August 24, 2006
Despite a rocky season of
localized drought problems, nutrient deficiencies and disease
development, Ohio’s wheat crop yielded a pleasing average of 68
bushels per acre, just three bushels shy of last year’s
“That’s not bad, given the rough ride we had this season,” said
Pierce Paul, an Ohio State
University plant pathologist with the Ohio Agricultural
Research and Development Center.
According to the Ohio Agricultural Statistics Service, total
production is estimated at 68.7 million bushels, 17 percent more
than what was produced last year. Acreage harvested is up
180,000 acres from 2005, to over 1 million acres.
During the growing season, the crop was faced with some
diseases, such as powdery mildew, Stagonospora leaf and glume
blotch, leaf rust and head scab, but except for a few areas with
high levels, most of the disease levels were low and caused
little problems across the state.
“We saw more leaf rust this year than last year and that was
probably because of the mild winter, which allowed the leaf rust
fungus to overwinter here in the state. Some areas saw high
levels of Stagonospora. But the good news is that these two
diseases stepped in late in the growing season and did not
affect yields,” said Paul, who also holds a partial Ohio State
University Extension appointment.
Additionally, levels of Fusarium head blight, or head scab,
ranged from low to moderate throughout the state.
“A few fields had up to 30 percent incidence of infection, but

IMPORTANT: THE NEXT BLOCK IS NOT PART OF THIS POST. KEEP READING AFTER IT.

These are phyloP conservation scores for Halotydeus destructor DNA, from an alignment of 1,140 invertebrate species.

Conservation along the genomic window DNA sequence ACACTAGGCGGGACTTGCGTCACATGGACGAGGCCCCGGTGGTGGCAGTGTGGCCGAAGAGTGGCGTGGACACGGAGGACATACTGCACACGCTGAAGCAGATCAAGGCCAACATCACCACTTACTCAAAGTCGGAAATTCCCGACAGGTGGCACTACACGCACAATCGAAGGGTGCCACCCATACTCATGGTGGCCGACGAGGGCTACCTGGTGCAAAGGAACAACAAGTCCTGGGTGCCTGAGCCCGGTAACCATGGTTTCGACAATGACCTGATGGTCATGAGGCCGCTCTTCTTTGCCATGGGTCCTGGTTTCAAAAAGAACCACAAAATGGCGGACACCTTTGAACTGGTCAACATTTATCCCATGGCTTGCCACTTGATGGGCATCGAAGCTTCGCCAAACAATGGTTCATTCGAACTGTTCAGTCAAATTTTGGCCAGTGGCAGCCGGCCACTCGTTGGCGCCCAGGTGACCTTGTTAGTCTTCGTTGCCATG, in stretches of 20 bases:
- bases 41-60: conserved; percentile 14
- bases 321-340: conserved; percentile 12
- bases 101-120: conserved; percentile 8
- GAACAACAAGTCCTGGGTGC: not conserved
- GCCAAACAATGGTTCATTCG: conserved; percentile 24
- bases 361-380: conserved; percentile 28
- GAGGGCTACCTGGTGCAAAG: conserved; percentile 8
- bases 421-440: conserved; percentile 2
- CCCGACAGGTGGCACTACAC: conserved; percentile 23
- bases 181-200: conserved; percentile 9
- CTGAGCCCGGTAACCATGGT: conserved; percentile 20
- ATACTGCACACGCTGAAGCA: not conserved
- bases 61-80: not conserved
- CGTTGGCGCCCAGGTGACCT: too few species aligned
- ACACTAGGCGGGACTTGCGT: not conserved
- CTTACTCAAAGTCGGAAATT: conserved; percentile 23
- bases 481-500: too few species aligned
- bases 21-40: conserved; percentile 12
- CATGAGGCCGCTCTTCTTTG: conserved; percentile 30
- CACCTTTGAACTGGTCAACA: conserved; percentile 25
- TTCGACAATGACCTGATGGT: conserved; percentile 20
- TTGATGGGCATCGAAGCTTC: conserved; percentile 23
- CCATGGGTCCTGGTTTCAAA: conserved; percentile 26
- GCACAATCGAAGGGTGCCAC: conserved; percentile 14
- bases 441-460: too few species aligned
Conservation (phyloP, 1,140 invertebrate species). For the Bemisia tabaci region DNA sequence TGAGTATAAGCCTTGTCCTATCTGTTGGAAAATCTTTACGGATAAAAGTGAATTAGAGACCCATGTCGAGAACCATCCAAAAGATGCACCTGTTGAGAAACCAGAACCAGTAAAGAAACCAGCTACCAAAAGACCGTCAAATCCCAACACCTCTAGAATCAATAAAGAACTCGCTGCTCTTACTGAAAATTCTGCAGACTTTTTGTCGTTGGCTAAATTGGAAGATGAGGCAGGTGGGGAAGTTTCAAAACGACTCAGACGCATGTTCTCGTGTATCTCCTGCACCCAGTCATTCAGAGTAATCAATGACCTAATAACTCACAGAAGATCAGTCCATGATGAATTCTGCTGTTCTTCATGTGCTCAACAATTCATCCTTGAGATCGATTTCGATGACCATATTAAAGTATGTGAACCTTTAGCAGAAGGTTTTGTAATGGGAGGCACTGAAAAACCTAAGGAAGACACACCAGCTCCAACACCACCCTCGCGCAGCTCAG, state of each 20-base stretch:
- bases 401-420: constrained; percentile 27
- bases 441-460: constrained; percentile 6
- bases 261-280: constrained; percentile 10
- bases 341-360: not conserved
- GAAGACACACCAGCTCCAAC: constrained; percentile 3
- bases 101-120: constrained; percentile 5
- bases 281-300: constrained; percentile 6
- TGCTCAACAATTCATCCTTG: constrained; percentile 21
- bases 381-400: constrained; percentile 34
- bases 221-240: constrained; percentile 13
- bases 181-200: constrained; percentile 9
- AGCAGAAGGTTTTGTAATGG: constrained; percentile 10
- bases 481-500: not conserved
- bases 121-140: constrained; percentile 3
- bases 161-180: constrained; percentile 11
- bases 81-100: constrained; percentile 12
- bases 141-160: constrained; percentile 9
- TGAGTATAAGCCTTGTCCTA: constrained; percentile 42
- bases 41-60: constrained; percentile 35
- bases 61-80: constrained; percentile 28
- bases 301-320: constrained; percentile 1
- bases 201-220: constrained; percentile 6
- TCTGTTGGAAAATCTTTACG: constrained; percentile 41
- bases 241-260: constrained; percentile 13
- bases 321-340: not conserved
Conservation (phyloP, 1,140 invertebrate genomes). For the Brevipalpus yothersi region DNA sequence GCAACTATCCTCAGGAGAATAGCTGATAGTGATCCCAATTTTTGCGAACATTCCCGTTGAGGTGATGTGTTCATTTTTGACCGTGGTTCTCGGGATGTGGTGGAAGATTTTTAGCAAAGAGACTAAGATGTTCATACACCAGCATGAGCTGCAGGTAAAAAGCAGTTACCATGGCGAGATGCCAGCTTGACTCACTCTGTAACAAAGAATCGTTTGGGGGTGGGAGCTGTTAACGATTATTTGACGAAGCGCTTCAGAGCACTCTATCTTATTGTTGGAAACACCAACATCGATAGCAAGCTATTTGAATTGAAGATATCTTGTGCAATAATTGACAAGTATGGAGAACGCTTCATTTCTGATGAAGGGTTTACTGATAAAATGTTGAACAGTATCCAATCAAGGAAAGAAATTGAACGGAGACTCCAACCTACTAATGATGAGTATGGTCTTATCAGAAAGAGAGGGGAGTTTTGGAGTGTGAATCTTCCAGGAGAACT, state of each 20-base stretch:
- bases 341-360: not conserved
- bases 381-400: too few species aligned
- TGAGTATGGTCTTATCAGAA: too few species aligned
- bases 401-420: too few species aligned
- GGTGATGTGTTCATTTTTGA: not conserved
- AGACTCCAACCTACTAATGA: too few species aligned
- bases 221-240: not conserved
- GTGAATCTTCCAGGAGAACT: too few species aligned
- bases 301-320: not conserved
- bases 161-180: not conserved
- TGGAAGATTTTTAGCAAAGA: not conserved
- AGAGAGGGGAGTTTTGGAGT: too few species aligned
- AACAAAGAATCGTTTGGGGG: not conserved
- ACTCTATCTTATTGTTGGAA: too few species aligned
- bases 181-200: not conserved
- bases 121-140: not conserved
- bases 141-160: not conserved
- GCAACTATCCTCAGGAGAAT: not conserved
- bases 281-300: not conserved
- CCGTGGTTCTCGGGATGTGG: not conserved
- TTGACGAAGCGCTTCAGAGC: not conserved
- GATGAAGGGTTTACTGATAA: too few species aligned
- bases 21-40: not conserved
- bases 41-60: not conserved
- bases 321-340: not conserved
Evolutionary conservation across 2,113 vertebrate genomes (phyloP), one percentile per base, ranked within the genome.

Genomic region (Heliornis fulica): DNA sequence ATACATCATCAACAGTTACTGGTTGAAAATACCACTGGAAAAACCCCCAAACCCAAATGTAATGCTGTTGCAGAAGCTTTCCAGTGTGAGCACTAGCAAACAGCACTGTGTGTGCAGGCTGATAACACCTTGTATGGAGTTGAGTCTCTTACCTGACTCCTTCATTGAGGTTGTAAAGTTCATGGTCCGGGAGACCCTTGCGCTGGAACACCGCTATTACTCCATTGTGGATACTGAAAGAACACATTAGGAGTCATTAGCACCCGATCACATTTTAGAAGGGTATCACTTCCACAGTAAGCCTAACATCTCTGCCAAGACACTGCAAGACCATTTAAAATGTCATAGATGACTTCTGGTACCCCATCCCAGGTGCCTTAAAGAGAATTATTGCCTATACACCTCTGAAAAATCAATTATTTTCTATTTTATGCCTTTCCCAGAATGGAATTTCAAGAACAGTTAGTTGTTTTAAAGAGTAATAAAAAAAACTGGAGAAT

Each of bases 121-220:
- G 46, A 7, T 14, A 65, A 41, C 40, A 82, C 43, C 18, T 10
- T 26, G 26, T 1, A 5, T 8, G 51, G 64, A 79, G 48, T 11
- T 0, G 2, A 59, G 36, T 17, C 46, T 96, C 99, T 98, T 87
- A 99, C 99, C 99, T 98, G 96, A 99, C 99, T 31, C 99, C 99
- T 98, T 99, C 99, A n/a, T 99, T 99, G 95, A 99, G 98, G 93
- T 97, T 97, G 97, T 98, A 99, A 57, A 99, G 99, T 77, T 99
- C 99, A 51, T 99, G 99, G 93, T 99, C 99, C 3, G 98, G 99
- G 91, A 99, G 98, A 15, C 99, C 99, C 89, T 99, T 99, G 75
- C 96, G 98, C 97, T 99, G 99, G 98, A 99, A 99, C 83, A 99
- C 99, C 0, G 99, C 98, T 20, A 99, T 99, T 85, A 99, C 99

it was very localized in the state,” said Paul. “Late season
warm temperatures and excessive rain also increased the chances
of vomitoxin accumulation in the grain. As a result, a few
farmers saw vomitoxin contamination as high as 3 parts per
million in their harvested grain.”
The warm temperatures and moist conditions during harvest also
resulted in sprouting problems in some of the late-harvested
“When that happens the seed quality is compromised and this seed
is not recommended for use by farmers for fall planting,” said
Paul. “Farmers should conduct a germination test to determine
the quality of the seed, as well as use seed treatments.”
Low test weights are a good indication of seed quality, said
Paul. Although U.S. Department of Agriculture statistics on test
weights have not yet been released, Paul estimates test weights
for much of the wheat crop to range in the mid-to-upper 50s.
For more information on preparing for next year’s wheat crop,
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